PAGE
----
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Paula Modersohn-Becker

  • It is my experience that marriage does not make one happier. It destroys the illusion that has been the essence of one's previous existence, that there existed something like a soul-mate. The feeling of not being understood is heightened in marriage by the fact that one's entire life beforehand had the aim of finding a being who would understand one. But isn't it better to exist without such an illusion and look this great lonely truth straight in the eye?

    • Paula Modersohn-Becker,
    • 1902, in Gillian Perry, Paula Modersohn-Becker: Her Life and Work ()
  • In art one is usually totally alone with oneself.

    • Paula Modersohn-Becker,
    • 1906, in Gillian Perry, Paula Modersohn-Becker: Her Life and Work ()
  • My whole week has consisted of nothing but work and inspiration. I work with such passion that it shuts out everything else.

    • Paula Modersohn-Becker,
    • 1897, in Gillian Perry, Paula Modersohn-Becker: Her Life and Work ()
  • I am becoming something — I am living the most intensely happy time of my life.

    • Paula Modersohn-Becker,
    • 1906, in Gillian Perry, Paula Modersohn-Becker: Her Life and Work ()
  • Up till now the works of antiquity were foreign to me. I could already find them beautiful, and beautiful in themselves: but I could find no link between them and modern art. And now I have found it, and that I believe is progress. I feel there is an inner relationship from the works of the ancients through to the gothic, especially the early antique, and from the gothic to my sense of form. Great simplicity of form, that is something wonderful.

    • Paula Modersohn-Becker,
    • 1903, in Gillian Perry, Paula Modersohn-Becker: Her Life and Work ()
  • Lack of money rivets us firmly to the ground, one's wings are clipped.

    • Paula Modersohn-Becker,
    • 1903, in Gillian Perry, Paula Modersohn-Becker: Her Life and Work ()
  • I believe that one should not think too much about nature when painting, at least not during the painting's conception. The colour sketch should be made exactly as one has perceived things in nature. But personal feeling is the main thing.

    • Paula Modersohn-Becker,
    • 1902, in Gillian Perry, Paula Modersohn-Becker: Her Life and Work ()
  • I was lying under the alder tree. My soul was completely under its spell. I looked up into its leaves. The sun dyed them a shining yellow. And thus they stood on their delicate red stems and laughed into the sky.

    • Paula Modersohn-Becker,
    • 1902, in Gillian Perry, Paula Modersohn-Becker: Her Life and Work ()
  • This indescribably sweet web of moonlight and delicate snowy ether surrounded me. Nature was talking to me and I listened, trembling with bliss.

    • Paula Modersohn-Becker,
    • 1902, in Gillian Perry, Paula Modersohn-Becker: Her Life and Work ()
  • I know I shall not live very long. But why is that so sad? Is a festival more beautiful because it lasts longer? My sensuous perceptions grow sharper, as if I were supposed to take in everything with the few years that will be offered to me ... And now love will still blossom for me before I depart, and if I've painted three good pictures, then I shall leave gladly with flowers in my hand and my hair.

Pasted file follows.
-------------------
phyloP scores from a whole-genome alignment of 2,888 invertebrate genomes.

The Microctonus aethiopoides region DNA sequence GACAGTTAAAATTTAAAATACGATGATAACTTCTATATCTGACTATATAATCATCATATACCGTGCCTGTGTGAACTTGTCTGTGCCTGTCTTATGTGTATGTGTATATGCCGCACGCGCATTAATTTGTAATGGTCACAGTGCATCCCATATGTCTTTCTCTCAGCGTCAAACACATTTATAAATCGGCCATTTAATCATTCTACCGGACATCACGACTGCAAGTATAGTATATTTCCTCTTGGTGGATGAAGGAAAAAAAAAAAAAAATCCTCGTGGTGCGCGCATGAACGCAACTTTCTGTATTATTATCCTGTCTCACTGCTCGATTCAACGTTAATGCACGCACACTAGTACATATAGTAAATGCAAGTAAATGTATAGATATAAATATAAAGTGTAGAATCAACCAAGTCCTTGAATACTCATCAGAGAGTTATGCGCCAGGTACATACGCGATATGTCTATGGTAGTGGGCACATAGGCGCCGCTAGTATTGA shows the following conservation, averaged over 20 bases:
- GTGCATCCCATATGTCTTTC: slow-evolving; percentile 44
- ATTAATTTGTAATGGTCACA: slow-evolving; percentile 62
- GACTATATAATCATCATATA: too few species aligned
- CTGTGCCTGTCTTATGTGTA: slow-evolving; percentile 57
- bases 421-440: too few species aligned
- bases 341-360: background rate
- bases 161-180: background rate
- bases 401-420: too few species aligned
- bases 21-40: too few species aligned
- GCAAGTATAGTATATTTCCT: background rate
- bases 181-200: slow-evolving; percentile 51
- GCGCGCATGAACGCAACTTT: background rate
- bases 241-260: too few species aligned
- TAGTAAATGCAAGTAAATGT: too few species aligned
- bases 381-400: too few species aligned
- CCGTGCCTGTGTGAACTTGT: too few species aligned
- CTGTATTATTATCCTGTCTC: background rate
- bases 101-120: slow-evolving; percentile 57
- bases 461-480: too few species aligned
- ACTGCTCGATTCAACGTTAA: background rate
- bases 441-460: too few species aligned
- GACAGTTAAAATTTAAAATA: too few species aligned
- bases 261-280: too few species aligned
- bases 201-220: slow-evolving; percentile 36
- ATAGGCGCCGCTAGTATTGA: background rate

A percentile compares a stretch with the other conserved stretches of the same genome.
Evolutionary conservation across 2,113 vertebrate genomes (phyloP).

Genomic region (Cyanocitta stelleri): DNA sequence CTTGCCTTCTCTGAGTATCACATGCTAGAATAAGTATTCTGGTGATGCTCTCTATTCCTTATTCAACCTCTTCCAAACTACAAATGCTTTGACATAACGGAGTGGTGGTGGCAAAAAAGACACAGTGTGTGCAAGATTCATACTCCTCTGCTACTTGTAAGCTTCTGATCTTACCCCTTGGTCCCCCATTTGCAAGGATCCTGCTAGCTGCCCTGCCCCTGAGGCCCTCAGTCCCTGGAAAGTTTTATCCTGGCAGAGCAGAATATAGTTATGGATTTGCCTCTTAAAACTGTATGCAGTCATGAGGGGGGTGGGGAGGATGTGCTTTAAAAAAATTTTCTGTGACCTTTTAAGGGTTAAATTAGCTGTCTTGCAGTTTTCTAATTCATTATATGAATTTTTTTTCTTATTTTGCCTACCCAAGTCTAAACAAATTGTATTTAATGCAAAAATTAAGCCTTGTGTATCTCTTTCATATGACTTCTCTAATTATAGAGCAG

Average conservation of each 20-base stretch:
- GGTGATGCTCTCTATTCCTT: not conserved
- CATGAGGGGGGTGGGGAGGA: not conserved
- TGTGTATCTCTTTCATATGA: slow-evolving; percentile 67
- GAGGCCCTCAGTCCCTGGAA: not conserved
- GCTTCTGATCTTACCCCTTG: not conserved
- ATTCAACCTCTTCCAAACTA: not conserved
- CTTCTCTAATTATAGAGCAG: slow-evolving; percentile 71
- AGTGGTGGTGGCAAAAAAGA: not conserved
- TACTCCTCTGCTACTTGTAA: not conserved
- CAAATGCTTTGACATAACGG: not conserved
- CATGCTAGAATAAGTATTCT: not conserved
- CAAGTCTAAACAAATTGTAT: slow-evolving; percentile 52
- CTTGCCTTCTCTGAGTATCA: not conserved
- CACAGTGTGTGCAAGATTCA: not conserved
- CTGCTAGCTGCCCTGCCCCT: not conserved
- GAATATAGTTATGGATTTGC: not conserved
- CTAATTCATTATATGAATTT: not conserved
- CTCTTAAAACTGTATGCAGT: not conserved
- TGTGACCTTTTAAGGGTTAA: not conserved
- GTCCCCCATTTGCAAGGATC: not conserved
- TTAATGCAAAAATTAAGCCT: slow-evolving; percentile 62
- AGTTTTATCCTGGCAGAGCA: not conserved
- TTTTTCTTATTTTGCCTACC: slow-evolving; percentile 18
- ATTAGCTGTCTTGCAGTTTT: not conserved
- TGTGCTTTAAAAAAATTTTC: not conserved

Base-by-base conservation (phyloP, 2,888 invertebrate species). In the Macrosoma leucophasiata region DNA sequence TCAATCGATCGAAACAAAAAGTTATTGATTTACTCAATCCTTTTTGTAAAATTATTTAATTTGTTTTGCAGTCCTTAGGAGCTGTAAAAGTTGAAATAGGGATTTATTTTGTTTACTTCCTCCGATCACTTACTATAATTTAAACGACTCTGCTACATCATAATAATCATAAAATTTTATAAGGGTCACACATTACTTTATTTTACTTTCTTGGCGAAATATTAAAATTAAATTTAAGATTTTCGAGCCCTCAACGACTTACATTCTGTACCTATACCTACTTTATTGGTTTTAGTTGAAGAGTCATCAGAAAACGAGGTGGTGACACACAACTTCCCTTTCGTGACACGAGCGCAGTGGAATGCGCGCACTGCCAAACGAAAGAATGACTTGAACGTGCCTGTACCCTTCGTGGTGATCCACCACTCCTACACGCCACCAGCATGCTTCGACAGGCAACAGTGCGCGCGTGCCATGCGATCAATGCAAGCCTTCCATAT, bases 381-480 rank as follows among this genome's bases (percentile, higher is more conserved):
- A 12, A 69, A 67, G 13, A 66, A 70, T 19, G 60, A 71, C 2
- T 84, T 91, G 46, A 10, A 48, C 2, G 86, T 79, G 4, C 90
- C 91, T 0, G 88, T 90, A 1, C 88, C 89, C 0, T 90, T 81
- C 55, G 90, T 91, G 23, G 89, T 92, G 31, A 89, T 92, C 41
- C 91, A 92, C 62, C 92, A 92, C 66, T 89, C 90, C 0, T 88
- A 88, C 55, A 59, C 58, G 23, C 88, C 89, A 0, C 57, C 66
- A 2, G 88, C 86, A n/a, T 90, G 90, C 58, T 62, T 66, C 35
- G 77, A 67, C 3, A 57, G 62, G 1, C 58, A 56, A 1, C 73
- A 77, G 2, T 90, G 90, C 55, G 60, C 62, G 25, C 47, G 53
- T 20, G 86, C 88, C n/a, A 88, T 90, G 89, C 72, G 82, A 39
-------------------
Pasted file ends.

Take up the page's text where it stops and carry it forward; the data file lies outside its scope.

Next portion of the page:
• Paula Modersohn-Becker,
    • 1900, in Gillian Perry, Paula Modersohn-Becker: Her Life and Work ()
  • ... I love color. It must submit to me. And I love art. I kneel before it, and it must become mine. Everything around me glows with passion. Every day reveals a new red flower, glowing, scarlet red. Everyone around me carries them. Some wear them quietly hidden in their hearts. And they are like poppies just opening, of which one can see only here and there a hint of red petal peeking out from the green bud.

    • Paula Modersohn-Becker,
    • in Günter Busch and Liselotte von Reinken, eds., Paula Modersohn: The Letters and Journals ()
  • The Louvre! The Louvre has me in its clutches. Every time I'm there rich blessings rain down upon me. I am coming to understand Titian more and more and learning to love him. And then there is Botticelli's sweet Madonna, with red roses behind her, standing against a blue-green sky. And Fiesole with his poignant little biblical stories, so simply told, often so glorious in their colors.

    • Paula Modersohn-Becker,
    • in Günter Busch and Liselotte von Reinken, eds., Paula Modersohn: The Letters and Journals ()
  • If I could really paint! A month ago I was so sure of what I wanted. Inside me I saw it out there, walked around with it like a queen, and was blissful. Now the veils have fallen again, gray veils, hiding the whole idea from me. I stand like a beggar at the door, shivering in the cold, pleading to be let in. It is hard to move patiently, step by step, when one is young and demanding. ... I walk along the boulevards and crowds of people pass by and something inside me cries out, 'I still have such beautiful things before me. None of you, not one, has such things.' And then it cries, 'When will it come. Soon?' And then up speaks art, insisting on two more serious, undivided years of work. Life is serious, and full, and beautiful.

    • Paula Modersohn-Becker,
    • in Günter Busch and Liselotte von Reinken, eds., Paula Modersohn: The Letters and Journals ()

Paula Modersohn-Becker, Germain painter

(1876 - 1907)